“Thus it is written, that the Christ should suffer and on the third day rise from the dead, and that repentance for the forgiveness of sins should be proclaimed in his name to all nations, beginning from Jerusalem. You are witnesses of these things” (Luke 24:46–48).
THIS STATEMENT WAS MADE BY JESUS TO A GROUP OF HIS DISCIPLES ON THE EVENING OF THE SAME DAY ON WHICH HE HAD BEEN RAISED FROM THE DEAD. As He appeared to them in the room in Jerusalem where they were gathered, the disciples were frightened, but Jesus assured them they were not seeing a ghost and asked if they had anything to eat. Then He began to talk to them about the momentous events of His death and resurrection.
He said, “These are my words that I spoke to you while I was still with you, that everything written about me in the Law of Moses and the Prophets and the Psalms must be fulfilled” (Luke 24:44). Not one detail of what had happened in the previous week should have been surprising to the disciples. All of it was a part of what had been written about the Messiah in the three divisions of the Tanakh (the Torah, the Prophets, and the Writings). And then “he opened their minds to understand the Scriptures” (v.45).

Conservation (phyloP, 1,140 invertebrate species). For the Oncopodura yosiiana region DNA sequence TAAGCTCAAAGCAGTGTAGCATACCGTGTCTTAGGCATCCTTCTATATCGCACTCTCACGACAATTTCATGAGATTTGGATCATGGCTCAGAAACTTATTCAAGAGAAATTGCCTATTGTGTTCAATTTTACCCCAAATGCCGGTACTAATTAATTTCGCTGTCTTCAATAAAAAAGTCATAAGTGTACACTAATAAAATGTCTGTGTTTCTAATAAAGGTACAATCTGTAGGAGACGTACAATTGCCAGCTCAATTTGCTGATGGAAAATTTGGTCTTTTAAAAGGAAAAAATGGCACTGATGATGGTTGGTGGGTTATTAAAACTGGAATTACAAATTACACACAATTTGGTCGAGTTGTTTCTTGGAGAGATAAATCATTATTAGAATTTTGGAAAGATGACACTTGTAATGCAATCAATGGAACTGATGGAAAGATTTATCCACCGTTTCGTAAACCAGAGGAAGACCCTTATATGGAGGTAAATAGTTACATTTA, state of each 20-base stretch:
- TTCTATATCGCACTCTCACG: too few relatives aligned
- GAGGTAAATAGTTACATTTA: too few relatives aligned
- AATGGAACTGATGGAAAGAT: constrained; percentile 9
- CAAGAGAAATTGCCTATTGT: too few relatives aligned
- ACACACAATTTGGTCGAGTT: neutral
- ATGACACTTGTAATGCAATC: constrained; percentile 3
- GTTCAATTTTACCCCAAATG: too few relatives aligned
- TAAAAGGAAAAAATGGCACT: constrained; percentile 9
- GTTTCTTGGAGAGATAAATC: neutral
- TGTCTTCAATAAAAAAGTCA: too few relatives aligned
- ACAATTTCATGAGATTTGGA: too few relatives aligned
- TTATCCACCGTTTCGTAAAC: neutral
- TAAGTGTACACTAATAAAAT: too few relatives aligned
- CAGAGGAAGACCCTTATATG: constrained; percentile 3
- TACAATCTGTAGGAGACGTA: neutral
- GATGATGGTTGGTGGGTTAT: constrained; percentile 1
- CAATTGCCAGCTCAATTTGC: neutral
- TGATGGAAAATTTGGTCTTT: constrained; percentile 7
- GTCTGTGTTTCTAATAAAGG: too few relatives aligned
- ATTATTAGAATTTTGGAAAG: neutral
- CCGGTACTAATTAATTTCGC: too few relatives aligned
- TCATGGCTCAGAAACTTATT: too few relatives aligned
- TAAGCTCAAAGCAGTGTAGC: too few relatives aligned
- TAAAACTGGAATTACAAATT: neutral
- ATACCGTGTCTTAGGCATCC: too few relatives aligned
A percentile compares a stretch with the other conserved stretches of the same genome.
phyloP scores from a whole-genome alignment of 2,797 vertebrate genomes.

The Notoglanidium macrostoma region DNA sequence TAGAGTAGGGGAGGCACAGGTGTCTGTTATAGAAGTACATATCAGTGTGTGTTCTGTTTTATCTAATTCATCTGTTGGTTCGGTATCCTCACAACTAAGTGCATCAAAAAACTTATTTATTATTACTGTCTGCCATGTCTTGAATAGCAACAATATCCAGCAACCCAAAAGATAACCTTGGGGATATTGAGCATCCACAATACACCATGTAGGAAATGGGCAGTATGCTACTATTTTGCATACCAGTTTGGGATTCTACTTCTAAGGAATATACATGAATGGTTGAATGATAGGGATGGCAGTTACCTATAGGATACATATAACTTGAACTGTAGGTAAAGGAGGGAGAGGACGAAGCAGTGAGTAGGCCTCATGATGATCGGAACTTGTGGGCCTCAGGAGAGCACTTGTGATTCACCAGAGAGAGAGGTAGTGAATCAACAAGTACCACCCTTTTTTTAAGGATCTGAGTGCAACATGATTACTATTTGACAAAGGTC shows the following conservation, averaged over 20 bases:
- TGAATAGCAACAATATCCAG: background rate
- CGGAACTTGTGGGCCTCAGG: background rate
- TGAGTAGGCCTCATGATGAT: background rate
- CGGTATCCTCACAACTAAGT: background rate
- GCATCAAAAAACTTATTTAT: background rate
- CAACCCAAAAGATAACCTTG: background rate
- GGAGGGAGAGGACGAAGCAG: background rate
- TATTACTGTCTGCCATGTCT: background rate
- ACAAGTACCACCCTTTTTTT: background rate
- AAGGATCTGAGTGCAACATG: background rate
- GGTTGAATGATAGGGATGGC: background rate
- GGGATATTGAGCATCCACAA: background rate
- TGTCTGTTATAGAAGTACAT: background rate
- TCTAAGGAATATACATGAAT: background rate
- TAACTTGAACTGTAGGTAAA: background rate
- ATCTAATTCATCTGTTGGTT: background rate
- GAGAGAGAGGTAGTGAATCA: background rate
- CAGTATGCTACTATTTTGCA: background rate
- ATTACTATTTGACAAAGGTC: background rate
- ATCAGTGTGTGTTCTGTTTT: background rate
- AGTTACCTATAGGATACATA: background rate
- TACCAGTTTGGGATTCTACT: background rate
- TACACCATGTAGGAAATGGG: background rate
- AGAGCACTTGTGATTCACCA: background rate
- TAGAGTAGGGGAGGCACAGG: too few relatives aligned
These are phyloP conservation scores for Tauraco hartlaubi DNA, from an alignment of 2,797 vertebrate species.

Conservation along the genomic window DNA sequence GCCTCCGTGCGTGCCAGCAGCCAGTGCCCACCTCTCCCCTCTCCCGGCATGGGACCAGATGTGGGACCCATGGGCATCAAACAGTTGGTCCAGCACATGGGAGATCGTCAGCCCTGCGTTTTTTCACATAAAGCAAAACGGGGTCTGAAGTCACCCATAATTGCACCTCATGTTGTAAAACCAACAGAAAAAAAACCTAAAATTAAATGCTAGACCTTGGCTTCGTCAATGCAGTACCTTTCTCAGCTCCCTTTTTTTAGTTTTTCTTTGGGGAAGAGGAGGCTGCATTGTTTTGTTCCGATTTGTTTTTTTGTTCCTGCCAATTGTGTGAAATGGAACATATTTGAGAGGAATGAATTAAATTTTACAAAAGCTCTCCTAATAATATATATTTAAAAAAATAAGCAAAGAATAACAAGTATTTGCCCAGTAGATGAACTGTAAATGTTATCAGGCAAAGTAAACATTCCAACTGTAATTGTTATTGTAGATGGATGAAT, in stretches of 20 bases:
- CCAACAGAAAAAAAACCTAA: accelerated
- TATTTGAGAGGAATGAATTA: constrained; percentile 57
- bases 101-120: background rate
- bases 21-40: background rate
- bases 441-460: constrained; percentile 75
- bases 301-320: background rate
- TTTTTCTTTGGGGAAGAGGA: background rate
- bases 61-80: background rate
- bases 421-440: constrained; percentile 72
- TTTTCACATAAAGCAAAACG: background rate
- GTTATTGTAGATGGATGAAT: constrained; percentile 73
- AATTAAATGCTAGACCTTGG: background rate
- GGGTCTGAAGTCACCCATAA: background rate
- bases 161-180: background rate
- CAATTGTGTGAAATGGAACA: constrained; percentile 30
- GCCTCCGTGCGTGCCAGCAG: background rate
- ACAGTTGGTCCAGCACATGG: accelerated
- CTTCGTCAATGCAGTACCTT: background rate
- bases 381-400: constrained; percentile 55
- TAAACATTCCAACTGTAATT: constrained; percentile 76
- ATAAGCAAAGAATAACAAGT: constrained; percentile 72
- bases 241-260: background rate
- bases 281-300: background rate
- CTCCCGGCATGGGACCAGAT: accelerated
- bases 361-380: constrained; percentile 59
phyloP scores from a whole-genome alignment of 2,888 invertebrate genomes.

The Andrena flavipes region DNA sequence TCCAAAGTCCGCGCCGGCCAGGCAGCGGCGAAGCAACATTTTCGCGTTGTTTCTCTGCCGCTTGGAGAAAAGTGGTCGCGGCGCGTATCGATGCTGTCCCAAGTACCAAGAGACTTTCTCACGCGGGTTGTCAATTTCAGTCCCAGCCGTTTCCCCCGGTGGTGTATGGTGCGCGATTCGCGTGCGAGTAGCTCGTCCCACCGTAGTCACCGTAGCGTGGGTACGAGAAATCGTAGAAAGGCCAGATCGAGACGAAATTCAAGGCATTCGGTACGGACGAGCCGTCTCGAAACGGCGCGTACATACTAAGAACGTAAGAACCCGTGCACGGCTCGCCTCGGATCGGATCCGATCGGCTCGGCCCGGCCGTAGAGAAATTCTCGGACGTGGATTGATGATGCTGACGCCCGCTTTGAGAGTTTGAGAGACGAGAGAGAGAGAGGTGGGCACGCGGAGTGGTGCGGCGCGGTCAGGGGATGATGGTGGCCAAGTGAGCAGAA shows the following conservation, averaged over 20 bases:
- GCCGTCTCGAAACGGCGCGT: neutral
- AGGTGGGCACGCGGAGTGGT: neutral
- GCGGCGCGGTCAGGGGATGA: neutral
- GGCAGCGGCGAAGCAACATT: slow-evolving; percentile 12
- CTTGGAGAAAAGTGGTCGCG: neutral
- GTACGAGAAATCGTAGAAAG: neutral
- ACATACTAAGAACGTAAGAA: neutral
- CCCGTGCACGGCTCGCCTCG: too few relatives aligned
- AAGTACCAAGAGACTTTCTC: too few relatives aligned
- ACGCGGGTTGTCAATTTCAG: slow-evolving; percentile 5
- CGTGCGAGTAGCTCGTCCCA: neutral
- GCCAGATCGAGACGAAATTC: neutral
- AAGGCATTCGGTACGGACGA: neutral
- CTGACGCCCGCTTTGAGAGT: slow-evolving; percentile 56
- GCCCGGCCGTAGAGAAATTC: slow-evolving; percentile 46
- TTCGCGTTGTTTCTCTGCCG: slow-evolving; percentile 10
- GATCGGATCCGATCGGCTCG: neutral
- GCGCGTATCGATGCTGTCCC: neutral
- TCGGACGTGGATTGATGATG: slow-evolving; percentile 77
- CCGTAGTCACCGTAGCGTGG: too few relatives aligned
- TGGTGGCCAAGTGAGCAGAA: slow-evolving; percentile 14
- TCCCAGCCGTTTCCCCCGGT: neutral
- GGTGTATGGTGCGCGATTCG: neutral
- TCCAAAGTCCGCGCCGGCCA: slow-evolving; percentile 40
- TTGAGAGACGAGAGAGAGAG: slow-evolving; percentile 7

Now we come to our text in vv.46–48. Specifically, what Jesus showed His disciples from the Hebrew Scriptures is that (a) the Messiah would suffer, (b) He would rise from the dead, and (c) repentance for the forgiveness of sins would be preached in His name to all the nations, beginning from Jerusalem. And when the apostles themselves began their work, they preached from the Hebrew Scriptures, showing that what the prophets had foretold about the Messiah was perfectly fulfilled in Jesus of Nazareth (Acts 3:22–26; 9:22; 10:43; 17:2,3; 18:5; 24:14; 26:22,23; 28:23,24; etc.).
There is no greater study for us than to immerse ourselves in the Hebrew Scriptures, reverently looking there for every detail which God revealed about the coming of His Messiah. The Messiah was to be a King, obviously, but as it turned out, He was a very different King than anyone expected. In particular, His horrible death and victorious resurrection caught everyone by surprise. But that is the way it often is with events that shake the world.
“What happened on that day [of Jesus’ resurrection] became, was, and remained the center around which everything else moves” (Karl Barth).